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Getting an epidural was a given for me. When I first learned as a child that childbirth (typically) involves a woman pushing a baby out of her vagina, I was terrified. Little-kid-me was all like, "How?" and "Why?" and "No thank you." And these feelings hadn't changed by the time I was ready to start a family.
My mindset going into my first birth was, "Give me all the drugs!" And they delivered (so to speak). That first childbirth happened without any complications – and because I was medicated, I didn't feel much of anything, aside from some pressure. I opted for epidurals again when delivering my second and third babies, because, why not. As before, no complications. I was able to bring my children into the world without being in complete agony, and all of my recoveries were typical.
When I was pregnant with baby number four – I knew it was going to be our last baby, and therefore my last birth experience – I briefly considered med-free childbirth. It would be my final chance to experience fully the miracle of bringing life into this world.
I mulled over the decision for a while, but decided to stick with what I already knew. Because of my three previous medicated deliveries, I had full confidence in the process and never once considered the possibility that the epidural wouldn't work. But that's exactly what happened.
It all started with a scheduled induction. I went several hours with little to no progress on dilation before opting to get the epidural again. I was handling contractions just fine, but the intention was to allow my body to relax so things would move along more quickly. So I went ahead and got the epidural.
Everything numbed up just fine, and I continued the waiting game. But after quite some time being stuck at 6 centimeters dilated, I started ever so gradually feeling more pressure during contractions. I wasn't concerned yet, but then the feeling went from pressure to the beginnings of pain. I told my nurse. She told me I could push the button myself to administer more numbing medication through my epidural. So I pushed the button.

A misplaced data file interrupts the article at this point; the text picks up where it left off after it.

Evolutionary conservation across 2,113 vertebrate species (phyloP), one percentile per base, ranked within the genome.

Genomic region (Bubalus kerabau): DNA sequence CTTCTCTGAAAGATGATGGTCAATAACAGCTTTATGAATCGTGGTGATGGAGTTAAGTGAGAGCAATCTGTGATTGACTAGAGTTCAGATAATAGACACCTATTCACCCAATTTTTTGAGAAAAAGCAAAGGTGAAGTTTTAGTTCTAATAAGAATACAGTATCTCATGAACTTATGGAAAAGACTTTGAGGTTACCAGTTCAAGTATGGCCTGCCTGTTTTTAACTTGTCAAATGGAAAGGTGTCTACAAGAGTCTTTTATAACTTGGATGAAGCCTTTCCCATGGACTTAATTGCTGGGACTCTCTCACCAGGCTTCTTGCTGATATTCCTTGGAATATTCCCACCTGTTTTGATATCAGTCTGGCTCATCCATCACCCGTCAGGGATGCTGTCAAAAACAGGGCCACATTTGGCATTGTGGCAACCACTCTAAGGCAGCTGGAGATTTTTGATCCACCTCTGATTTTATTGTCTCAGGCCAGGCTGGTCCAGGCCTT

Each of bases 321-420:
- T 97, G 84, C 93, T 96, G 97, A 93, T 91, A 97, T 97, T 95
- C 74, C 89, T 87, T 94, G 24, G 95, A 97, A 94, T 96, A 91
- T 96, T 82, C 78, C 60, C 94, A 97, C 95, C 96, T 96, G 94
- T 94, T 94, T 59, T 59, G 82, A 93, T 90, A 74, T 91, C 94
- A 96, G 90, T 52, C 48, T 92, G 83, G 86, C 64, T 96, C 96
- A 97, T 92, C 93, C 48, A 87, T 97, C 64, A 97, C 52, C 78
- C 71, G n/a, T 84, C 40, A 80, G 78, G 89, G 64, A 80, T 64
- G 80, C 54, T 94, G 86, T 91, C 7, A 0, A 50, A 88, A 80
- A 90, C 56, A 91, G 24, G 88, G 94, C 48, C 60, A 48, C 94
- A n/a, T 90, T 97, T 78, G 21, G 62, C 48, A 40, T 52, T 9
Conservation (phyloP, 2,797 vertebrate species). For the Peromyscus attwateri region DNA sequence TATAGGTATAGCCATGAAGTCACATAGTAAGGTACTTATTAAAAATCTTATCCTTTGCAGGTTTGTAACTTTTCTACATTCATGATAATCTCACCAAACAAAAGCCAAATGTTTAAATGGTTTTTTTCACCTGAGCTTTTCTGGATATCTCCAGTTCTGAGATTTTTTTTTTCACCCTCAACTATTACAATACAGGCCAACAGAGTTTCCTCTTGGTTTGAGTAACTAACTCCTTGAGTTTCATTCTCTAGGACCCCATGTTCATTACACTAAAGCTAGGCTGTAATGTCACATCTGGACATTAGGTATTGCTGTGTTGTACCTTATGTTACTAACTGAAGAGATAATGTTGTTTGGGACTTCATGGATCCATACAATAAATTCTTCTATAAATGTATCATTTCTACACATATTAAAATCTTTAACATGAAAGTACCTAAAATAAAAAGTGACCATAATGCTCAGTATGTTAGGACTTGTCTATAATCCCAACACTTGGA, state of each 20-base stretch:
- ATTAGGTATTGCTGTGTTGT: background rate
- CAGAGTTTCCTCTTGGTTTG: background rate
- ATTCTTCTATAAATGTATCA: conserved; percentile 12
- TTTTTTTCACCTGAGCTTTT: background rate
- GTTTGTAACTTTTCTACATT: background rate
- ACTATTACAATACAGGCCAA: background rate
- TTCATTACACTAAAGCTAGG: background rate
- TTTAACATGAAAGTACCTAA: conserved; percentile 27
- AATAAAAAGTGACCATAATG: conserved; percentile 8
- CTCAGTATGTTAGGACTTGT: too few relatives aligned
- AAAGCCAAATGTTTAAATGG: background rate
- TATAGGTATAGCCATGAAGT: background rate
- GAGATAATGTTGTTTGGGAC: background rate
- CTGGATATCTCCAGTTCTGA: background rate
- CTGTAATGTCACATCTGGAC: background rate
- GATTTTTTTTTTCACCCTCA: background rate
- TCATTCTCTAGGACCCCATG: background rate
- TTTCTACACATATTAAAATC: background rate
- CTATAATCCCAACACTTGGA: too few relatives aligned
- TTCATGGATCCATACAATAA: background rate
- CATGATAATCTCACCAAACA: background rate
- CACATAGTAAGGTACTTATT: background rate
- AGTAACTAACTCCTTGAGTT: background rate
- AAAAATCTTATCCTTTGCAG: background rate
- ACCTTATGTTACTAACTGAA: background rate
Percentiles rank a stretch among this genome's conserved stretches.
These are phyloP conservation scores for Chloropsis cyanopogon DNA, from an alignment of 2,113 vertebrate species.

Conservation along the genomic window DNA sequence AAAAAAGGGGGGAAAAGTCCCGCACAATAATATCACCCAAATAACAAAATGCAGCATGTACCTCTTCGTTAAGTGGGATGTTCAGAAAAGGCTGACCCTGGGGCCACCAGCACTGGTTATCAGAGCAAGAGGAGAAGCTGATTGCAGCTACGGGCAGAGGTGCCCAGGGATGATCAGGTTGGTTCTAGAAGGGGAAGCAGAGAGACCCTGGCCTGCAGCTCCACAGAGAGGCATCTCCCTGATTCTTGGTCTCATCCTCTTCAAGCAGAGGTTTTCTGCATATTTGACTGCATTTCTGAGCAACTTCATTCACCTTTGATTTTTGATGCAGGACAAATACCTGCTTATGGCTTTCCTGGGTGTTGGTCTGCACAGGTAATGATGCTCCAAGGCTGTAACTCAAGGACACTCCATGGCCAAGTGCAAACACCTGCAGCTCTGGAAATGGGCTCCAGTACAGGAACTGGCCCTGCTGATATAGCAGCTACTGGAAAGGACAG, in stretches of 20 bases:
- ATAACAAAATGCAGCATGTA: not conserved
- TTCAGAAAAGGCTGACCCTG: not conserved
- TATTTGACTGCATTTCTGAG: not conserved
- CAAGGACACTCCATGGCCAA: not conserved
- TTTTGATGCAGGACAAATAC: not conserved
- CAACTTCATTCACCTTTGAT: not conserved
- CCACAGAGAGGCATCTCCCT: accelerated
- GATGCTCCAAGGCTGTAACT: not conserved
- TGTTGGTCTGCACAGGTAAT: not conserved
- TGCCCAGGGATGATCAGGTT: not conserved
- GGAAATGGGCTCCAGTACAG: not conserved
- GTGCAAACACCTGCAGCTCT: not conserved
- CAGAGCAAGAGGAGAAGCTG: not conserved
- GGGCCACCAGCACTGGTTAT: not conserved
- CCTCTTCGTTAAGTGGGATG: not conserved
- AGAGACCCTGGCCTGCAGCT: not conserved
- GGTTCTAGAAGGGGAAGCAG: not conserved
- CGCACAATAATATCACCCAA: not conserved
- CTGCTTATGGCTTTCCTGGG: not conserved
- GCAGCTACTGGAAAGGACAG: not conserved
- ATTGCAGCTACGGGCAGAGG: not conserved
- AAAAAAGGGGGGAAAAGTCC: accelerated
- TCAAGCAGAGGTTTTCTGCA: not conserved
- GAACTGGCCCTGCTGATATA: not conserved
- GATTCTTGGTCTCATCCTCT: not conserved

My discomfort continued. I kept pushing the button every 20 minutes or so, as instructed. Nothing. Then transition happened. That's when I knew I was in trouble.
I was suddenly doubled over in pain and told my husband it felt like I had to poop – a sign I knew indicated that "go time" was near. He quickly fetched the nurse, who determined that I was 8 centimeters dilated. Then she looked into why I was feeling everything. That’s when I noticed her holding a section of separated tubing in her hands with a shocked look on her face as she mouthed a four-letter word.
From then on, everything happened crazy fast. As I coped with the intense pain that is transition, my doctor (who had been on call) was on her way; the anesthesiologist was in my room; and more nurses were coming in to prep the area with tools for delivery.
The kind anesthesiologist explained that he couldn't simply reconnect the tubing because of the potential for contamination. He also said it would take 40 minutes after he inserted a new epidural for it to take effect. Too late. I was fully dilated!